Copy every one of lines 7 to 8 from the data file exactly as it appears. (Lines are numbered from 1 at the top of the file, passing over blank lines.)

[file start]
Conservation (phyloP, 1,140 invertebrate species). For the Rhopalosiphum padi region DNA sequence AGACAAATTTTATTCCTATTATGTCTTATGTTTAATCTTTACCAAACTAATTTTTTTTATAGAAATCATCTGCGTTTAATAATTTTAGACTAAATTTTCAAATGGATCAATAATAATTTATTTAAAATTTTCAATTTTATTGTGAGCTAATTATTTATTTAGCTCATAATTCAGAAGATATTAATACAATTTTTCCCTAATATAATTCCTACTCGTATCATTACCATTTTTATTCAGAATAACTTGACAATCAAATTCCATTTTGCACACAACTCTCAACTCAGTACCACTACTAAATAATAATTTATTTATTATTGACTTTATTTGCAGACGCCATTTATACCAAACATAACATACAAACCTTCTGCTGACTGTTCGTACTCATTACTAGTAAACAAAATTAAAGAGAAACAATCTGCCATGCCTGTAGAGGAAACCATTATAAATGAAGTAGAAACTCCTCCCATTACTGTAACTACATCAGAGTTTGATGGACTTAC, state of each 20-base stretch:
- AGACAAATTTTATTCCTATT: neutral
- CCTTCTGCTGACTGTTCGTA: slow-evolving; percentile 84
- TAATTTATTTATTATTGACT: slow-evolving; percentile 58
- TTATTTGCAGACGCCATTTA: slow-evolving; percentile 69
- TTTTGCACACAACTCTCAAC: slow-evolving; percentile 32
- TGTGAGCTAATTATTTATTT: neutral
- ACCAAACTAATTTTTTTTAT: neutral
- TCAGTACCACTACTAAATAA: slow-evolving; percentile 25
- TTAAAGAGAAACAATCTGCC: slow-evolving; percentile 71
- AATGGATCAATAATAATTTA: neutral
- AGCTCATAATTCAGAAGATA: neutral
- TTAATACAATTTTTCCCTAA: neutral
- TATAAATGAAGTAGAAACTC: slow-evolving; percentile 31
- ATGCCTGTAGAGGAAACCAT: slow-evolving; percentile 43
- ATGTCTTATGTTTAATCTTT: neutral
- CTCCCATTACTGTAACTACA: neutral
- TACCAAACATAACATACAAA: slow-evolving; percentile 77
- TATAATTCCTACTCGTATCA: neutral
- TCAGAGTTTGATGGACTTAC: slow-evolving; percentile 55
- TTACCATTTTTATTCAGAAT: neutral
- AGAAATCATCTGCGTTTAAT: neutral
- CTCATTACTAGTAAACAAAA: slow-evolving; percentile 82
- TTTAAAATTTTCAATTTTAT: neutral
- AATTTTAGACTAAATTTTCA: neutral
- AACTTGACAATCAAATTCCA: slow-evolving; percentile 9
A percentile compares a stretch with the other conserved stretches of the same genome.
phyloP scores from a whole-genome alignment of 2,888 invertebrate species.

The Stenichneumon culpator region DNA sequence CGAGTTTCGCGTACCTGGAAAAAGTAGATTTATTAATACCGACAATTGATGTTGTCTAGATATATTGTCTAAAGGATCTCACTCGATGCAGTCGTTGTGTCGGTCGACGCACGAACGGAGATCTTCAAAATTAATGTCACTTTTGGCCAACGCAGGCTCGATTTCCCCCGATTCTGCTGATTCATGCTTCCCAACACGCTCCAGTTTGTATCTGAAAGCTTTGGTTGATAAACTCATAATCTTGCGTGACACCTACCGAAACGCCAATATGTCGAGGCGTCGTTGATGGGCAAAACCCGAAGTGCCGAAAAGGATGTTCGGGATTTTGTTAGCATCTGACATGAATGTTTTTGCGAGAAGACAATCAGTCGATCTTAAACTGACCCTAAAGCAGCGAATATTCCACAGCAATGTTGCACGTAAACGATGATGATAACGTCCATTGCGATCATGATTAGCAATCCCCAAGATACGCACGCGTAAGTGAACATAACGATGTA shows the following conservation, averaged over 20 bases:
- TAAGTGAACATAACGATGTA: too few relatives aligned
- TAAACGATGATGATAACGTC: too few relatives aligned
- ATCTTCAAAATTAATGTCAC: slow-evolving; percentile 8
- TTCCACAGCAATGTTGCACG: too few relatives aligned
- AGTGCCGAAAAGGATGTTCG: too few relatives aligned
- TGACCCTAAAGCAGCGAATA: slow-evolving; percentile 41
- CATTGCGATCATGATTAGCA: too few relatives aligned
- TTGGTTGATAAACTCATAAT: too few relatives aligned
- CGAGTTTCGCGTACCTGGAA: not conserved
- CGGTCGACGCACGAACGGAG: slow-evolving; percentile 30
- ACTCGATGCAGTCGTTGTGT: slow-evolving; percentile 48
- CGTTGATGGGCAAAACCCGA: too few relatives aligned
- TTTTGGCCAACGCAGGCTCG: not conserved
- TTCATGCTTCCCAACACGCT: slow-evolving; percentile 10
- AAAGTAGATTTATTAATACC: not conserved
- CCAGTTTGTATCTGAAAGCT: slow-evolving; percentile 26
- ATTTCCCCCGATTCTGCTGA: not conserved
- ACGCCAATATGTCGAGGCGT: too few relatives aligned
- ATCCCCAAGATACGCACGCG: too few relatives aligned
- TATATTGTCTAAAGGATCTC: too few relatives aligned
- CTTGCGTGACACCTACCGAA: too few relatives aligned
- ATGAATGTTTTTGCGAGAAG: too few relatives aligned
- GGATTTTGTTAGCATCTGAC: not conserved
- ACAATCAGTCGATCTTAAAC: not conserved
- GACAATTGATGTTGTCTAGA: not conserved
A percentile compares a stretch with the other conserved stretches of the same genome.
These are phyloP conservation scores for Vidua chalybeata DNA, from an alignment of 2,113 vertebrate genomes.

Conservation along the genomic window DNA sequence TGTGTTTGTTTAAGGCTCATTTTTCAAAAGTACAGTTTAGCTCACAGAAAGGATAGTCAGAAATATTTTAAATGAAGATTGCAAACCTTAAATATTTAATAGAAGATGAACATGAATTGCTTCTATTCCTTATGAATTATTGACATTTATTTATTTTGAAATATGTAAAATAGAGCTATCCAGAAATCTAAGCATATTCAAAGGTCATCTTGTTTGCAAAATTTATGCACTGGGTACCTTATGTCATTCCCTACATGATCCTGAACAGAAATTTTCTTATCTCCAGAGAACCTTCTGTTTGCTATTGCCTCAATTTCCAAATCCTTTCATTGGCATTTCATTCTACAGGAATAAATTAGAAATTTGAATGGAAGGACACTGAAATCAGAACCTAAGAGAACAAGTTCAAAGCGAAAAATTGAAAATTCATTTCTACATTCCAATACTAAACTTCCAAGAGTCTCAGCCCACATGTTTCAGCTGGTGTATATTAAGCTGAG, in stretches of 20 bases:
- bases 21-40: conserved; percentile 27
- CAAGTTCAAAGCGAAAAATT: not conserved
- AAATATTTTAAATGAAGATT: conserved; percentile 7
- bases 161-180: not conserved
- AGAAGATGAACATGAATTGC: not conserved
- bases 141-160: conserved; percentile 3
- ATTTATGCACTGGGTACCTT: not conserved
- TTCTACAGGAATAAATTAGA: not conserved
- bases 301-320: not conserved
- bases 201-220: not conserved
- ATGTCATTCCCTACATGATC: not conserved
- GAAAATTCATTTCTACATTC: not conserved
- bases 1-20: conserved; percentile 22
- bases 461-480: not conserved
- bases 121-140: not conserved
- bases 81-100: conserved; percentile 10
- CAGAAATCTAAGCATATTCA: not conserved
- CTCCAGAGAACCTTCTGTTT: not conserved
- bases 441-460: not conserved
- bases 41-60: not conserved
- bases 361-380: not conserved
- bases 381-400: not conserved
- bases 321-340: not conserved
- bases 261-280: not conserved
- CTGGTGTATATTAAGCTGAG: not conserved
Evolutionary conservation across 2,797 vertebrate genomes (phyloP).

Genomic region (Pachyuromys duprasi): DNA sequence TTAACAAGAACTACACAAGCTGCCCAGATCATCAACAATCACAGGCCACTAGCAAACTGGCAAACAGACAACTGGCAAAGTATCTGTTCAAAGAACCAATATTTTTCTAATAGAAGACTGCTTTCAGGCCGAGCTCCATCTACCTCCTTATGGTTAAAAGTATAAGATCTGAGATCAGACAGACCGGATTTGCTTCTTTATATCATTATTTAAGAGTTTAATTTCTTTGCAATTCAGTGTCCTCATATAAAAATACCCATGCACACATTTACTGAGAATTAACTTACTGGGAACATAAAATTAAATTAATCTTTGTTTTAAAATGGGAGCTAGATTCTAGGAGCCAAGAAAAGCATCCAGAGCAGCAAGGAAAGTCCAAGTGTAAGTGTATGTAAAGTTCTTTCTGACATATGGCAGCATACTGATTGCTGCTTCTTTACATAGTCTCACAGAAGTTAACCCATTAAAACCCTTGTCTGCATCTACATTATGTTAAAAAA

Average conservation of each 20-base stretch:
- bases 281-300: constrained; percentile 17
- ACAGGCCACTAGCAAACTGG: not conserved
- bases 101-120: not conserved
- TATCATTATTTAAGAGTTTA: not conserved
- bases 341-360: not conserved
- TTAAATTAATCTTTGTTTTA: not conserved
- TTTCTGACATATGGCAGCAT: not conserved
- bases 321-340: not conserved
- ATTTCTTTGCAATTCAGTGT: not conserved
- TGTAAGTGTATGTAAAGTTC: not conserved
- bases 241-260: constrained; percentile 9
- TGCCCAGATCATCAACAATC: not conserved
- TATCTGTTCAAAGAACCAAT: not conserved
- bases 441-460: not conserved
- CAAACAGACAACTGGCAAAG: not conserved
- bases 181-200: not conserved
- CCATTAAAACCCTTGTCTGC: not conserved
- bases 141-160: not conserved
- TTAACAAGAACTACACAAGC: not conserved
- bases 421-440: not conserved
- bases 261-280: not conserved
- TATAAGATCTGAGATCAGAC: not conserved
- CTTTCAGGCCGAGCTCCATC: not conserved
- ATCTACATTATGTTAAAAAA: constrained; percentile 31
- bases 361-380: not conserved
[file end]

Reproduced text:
- TGTGAGCTAATTATTTATTT: neutral
- ACCAAACTAATTTTTTTTAT: neutral